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Thought Leadership in Action


The Facts about ADHD

ADHD is one of the most commonly misunderstood mental disorders. While it’s often associated with children, many adults live with ADHD, including entrepreneurs such as Richard Branson.

Living with ADHD is challenging, but there are numerous treatment options and strategies. We spoke with two ADHD experts about how patients can manage ADHD.

The Symptoms of ADHD

Those with ADHD suffer from patterns of inattention and/or hyperactivity-impulsivity. Those with inattentive symptoms are easily distracted and may struggle with tasks they’re not interested in, while those with hyperactivity-impulsivity often seem as if they have a lot of energy. In children, this may manifest itself as a constant need for physical activity, but in adults it manifests verbally.

If some of these symptoms are affecting you in your life, consider seeing a medical professional as soon as possible. They will speak with you about your medical history; this review will go all the way back to childhood, since a crucial component of the diagnosis criteria for ADHD is whether the symptoms were present before the age of 12.

Undiagnosed ADHD can lead to complications in your mental health, including anxiety and depression, and it’s crucial to seek treatment if issues arise, ADHD coach Laurie Dupar says. “Anxiety is a very common co-existing condition of ADHD,” Dupar says. “About 50% of people with ADHD have anxiety. What we're finding is that a lot of adults who have not been diagnosed with ADHD and have been diagnosed with anxiety and depression actually have underlying ADHD.”

Treatment Options for ADHD

Medication is a common form of treatment for both children and adults with ADHD. However, there are other methods of support, such as a variety of therapy and consultation services.

While we often associate the treatment of mental disorders with individual therapy sessions, mental health therapist and author Tonya Lippert says the unique nature of the symptoms of ADHD means individual therapy isn’t always the best course of treatment. “One-on-one counselings are unlikely to be effective for most,” she says. “The ideal [treatment] is that they have someone who is right there with them when they are facing their challenges.”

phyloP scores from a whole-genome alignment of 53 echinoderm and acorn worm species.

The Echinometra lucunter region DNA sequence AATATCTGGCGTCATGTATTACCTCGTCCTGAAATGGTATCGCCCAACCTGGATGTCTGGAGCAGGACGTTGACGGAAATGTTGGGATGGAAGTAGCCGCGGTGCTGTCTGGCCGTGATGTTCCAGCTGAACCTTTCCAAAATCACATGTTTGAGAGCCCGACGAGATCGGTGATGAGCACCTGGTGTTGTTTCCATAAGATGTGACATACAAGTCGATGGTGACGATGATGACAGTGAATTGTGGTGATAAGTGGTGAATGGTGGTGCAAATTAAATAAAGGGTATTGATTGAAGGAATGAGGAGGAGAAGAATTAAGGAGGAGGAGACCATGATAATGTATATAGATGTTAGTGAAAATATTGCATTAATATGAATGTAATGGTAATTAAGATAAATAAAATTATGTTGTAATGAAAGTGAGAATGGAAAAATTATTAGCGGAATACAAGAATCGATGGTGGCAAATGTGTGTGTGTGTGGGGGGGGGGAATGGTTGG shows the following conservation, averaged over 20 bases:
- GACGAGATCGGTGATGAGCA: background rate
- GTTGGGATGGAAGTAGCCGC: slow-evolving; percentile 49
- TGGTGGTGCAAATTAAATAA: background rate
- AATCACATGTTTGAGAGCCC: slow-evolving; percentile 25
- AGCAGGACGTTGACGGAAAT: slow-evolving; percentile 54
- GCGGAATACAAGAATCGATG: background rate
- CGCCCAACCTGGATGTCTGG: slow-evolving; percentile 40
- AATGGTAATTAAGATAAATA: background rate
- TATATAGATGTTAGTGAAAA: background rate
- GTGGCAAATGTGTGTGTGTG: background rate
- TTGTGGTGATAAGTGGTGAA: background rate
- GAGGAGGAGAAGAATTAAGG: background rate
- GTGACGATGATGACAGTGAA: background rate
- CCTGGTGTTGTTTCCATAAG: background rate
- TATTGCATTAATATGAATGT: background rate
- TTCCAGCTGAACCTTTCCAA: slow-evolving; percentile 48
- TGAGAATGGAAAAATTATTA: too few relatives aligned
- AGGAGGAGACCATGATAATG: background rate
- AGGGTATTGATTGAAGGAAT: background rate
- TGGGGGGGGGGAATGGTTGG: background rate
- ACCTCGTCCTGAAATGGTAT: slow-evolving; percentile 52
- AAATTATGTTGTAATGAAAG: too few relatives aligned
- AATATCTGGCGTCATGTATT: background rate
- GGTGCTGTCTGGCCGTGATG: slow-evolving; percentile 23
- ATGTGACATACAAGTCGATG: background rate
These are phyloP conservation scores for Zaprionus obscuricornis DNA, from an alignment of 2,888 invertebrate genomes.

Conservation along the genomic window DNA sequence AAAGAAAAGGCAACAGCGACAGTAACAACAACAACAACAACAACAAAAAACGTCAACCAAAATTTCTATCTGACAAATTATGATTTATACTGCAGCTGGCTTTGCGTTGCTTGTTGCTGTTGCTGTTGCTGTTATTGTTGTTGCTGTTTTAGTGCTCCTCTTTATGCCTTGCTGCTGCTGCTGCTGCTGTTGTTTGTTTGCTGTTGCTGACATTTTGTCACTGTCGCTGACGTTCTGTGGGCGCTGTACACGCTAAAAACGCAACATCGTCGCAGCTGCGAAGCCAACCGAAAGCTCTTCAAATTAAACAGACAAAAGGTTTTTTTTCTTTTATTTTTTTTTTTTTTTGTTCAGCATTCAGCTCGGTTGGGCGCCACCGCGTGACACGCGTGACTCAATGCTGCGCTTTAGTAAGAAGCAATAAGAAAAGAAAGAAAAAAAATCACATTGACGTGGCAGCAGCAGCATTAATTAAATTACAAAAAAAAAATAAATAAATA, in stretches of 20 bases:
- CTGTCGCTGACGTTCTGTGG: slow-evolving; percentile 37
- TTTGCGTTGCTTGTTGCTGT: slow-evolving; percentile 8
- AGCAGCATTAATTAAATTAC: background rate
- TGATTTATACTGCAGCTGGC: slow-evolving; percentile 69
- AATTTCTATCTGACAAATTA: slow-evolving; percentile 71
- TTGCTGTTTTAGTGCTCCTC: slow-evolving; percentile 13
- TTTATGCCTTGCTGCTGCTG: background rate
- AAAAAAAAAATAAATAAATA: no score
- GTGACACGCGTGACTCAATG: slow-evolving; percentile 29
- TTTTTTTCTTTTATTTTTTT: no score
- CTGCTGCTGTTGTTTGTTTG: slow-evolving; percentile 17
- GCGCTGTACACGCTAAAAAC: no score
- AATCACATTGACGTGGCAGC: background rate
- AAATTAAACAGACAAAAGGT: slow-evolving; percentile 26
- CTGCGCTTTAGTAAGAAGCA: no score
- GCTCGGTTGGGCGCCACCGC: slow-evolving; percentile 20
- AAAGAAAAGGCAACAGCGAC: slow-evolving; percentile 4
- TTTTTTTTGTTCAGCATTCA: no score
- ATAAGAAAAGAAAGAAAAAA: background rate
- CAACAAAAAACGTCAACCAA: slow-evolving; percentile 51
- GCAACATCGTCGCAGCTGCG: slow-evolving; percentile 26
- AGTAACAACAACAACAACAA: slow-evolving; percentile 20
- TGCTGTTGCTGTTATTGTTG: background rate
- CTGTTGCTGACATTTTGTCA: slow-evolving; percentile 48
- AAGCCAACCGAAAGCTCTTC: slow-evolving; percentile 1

It can be difficult to find treatment of that nature, but that doesn’t mean there are no options. Lippert says therapy groups (in the cognitive-behavioral category) for those with ADHD are an incredibly effective form of treatment.

There’s also a growing field of therapy through ADHD coaches like Dupar. She says that unlike traditional forms of therapy, coaching is a more individualized, collaborative form of treatment. “We come as a partnership rather than sort of an expert and a client,” Dupar says. “The questions [coaches ask] are about encouraging the client to explore, come up with new ideas or try on different perspectives within themselves, rather than the answer coming from someone else.”

How Lifestyle Changes Can Help with ADHD

There are multiple lifestyle and behavioral changes you can make to manage ADHD:

  • Get good sleep and regular exercise. Chronic sleep deprivation is a symptom of ADHD.
  • Practice mindfulness techniques, such as meditation or yoga. Lippert opens her group sessions with mindfulness exercises. “It’s training your attention,” she says. The more people practice mindfulness, she says, the better able they are to sustain their attention and weed out distractions.
  • Put thought into your diet. Diet can play a crucial role in managing the symptoms of ADHD. Nutritional deficiencies can exacerbate the symptoms, and are commonly found in those with ADHD, particularly a lack of omega-3’s. Lippert also recommends getting your iron, zinc, magnesium, vitamin D and vitamin B levels checked, as these can affect ADHD.

However, there’s no one prescribed change that will work universally. Those with ADHD will ultimately have to rely on self-reflection to better understand themselves and how their illness affects them. “Everybody’s different,” Dupar says. “Because of not only how [ADHD] affects us personally, but also how we compensate that with our own strengths or personality.”

But the effort to know yourself better will pay off, she says. “Only when you know that will you start to be able to create those structures or systems that work for you,” she says.


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